Tag Archives: BasicLTI

It’s Official: Sakai 3 has passed IMS Global’s LTI Certification

SakaiIMS Basic LTI Enabled

Just this week IMS made the official LTI certification test suite available and I am very pleased to announce that Sakai 3 has passed the certification tests with flying colors (i.e. 100%). Now we can display this cool “Basic LTI Enabled” image with our software. As of this writing, this distinction is shared only with Desire2Learn. You can keep up-to-date on the progress of LTI certifications by watching: Common Cartridge and Basic Learning Tools Interoperability Progress.

While the Sakai 3 LTI consumer has the potential to bring interesting 3rd party tools into the learning management system, our primary motivator for this work was to provide a way to surface Sakai 2 tools within Sakai 3. Using LTI to solve this problem has positioned us well and we are anxious to see other developers implement the LTI provider server-side interface. Thanks to Dr. Chuck, Sakai 2.7 will ship with both an LTI consumer and LTI provider!

For more information on Basic LTI, see: Basic Learning Tools Interoperability. If you are interested in the certification test suite, see: Sakai 3 Basic LTI Widget Passing Certification Tests.

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Mix and match Sakai 2 and Sakai 3 tools

I am very pleased to be able to share an important update with the Sakai community regarding the ongoing efforts to create a flexible migration path from Sakai 2 to Sakai 3. I have been blogging recently [1] [2] about the development of a new Basic LTI widget for Sakai 3. This effort builds on the existing capabilities [3] of Sakai 3 which allows you to expose entire Sakai 2 sites within the Sakai 3 portal (i.e. with the addition of Sakai 3’s social networking features). The next step in this hybrid evolution was to add the capability to expose individual Sakai 2 tools within Sakai 3 sites. Furthermore, since we were developing this new capability as a Sakai 3 widget, this means that an end user could place multiple Sakai 2 tools onto a single Sakai 3 page (i.e. something not currently possible in Sakai 2). This may sound like a subtle distinction, but as you will see in the embedded video it is an important distinction as it helps to break Sakai 2 tools out of their silos. Instructors can now author pages with custom workflows that may include both Sakai 2 tools and Sakai 3 widgets!

Skip to 12:30 into the video if you want to skip the summary and background…

So now we are beginning to see a migration path for existing Sakai 2 implementations that looks like:

  1. Sakai 2 for course sites and Sakai 3 for project sites.
    1. Reduced risk deployment as there is no hard dependency on Sakai 3 being available. For example, if Sakai 3 were to go down, users could easily be directed back to the Sakai 2 portal.
    2. Sakai 3 portal may or may not be the default portal (i.e. implementers choice).
  2. Placement of Sakai 2 tools alongside Sakai 3 pages within a Sakai 3 site.
    1. Maintains more of a Sakai 2 user experience while allowing access to Sakai 3 capabilities within a single site.
    2. Provides a nice transition between #1 and #3 for those that find it valuable.
    3. Increases risk as now users are dependent on Sakai 3 remaining available.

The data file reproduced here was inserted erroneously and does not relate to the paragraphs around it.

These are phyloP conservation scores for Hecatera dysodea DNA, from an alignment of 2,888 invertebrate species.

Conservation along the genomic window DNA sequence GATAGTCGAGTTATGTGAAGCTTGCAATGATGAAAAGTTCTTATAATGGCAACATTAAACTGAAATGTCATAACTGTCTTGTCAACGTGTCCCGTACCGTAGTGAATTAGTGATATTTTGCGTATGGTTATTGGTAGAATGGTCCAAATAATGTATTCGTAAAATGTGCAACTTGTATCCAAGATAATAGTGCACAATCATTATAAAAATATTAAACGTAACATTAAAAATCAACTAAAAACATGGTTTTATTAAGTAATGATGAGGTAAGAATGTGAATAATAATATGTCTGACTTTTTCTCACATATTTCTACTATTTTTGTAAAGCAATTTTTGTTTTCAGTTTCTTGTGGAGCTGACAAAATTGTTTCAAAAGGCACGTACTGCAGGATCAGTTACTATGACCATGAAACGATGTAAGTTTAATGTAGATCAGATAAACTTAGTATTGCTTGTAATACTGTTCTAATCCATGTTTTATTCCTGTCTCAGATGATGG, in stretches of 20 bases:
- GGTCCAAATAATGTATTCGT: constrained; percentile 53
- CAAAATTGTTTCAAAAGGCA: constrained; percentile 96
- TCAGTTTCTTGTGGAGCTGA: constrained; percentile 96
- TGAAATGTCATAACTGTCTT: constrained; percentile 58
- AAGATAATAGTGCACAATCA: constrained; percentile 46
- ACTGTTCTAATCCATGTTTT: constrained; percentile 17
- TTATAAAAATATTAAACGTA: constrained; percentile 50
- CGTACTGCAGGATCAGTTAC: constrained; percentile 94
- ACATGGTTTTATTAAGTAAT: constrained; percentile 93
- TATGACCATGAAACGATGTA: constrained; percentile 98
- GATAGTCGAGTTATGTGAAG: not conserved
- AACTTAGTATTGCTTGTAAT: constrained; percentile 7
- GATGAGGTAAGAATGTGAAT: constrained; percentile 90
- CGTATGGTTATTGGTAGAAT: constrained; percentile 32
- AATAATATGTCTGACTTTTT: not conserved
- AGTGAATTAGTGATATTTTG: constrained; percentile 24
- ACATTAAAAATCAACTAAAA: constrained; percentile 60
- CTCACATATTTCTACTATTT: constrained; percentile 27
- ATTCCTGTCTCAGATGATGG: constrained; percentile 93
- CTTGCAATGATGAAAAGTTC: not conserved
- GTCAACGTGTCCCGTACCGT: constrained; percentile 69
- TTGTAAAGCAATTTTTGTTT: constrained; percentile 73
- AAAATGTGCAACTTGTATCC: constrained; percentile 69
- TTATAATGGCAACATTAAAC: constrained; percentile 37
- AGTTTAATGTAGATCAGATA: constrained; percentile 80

3. Mixing and matching Sakai 2 and Sakai 3 tools all on the same Sakai 3 page within a Sakai 3 site.
    1. Provides the greatest flexibility for course and project site design.
    2. Provides the most “native” Sakai 3 user experience while maintaining access to Sakai 2 functionality.
    3. Custom workflows may be created with both Sakai 2 tools and Sakai 3 widgets (i.e. even if you are just exposing Sakai 2 tools, this capability does not exist in Sakai 2).
    4. Maintains same risk profile as #2.
  4. Implementer’s selection…
    1. You do not need to think of the previous three deployment strategies as mutually exclusive or synchronous.
    2. You can make any or all of these solutions available to select user populations as you see fit at any time – all based on your local goals and comfort levels.

For example, one possible migration path may look like:

  1. Build confidence in Sakai 3 and keep risk at a minimal levels.
    1. Deploy Sakai 3 alongside Sakai 2 with hybrid mode enabled.
    2. Continue to use Sakai 2 for course sites.
    3. Begin to experiment with Sakai 3 portal and project sites.
    4. Make Sakai 3 portal available to select user populations to validate access to Sakai 3 social networking capabilities as well as access to Sakai 2 sites.
    5. Make Sakai 3 project sites available to select user populations.
  2. Make Sakai 3 portal the default portal for all users.
    1. Continue to use Sakai 2 for course sites.
    2. Expand use of Sakai 3 project sites.
    3. Develop fallback plan to mitigate dependency on Sakai 3 portal availability (i.e. you still have a fully functional Sakai 2 portal sitting there).
  3. Early adopters begin relying on Sakai 3 for course work.
  4. Full adoption of Sakai 3 for both course related and collaborative work.

There is a lot to consider here and to complicate matters further I predict not one migration will be identical to another. However, we hope that we have provided enough capabilities and flexibility to tailor each migration to fit the institution’s needs. Furthermore, there is a lot experience in our community in this area as almost all of us have made a similar migration in the past. This time things are a little different… This time we have direct control over both systems and can make the migration smoother.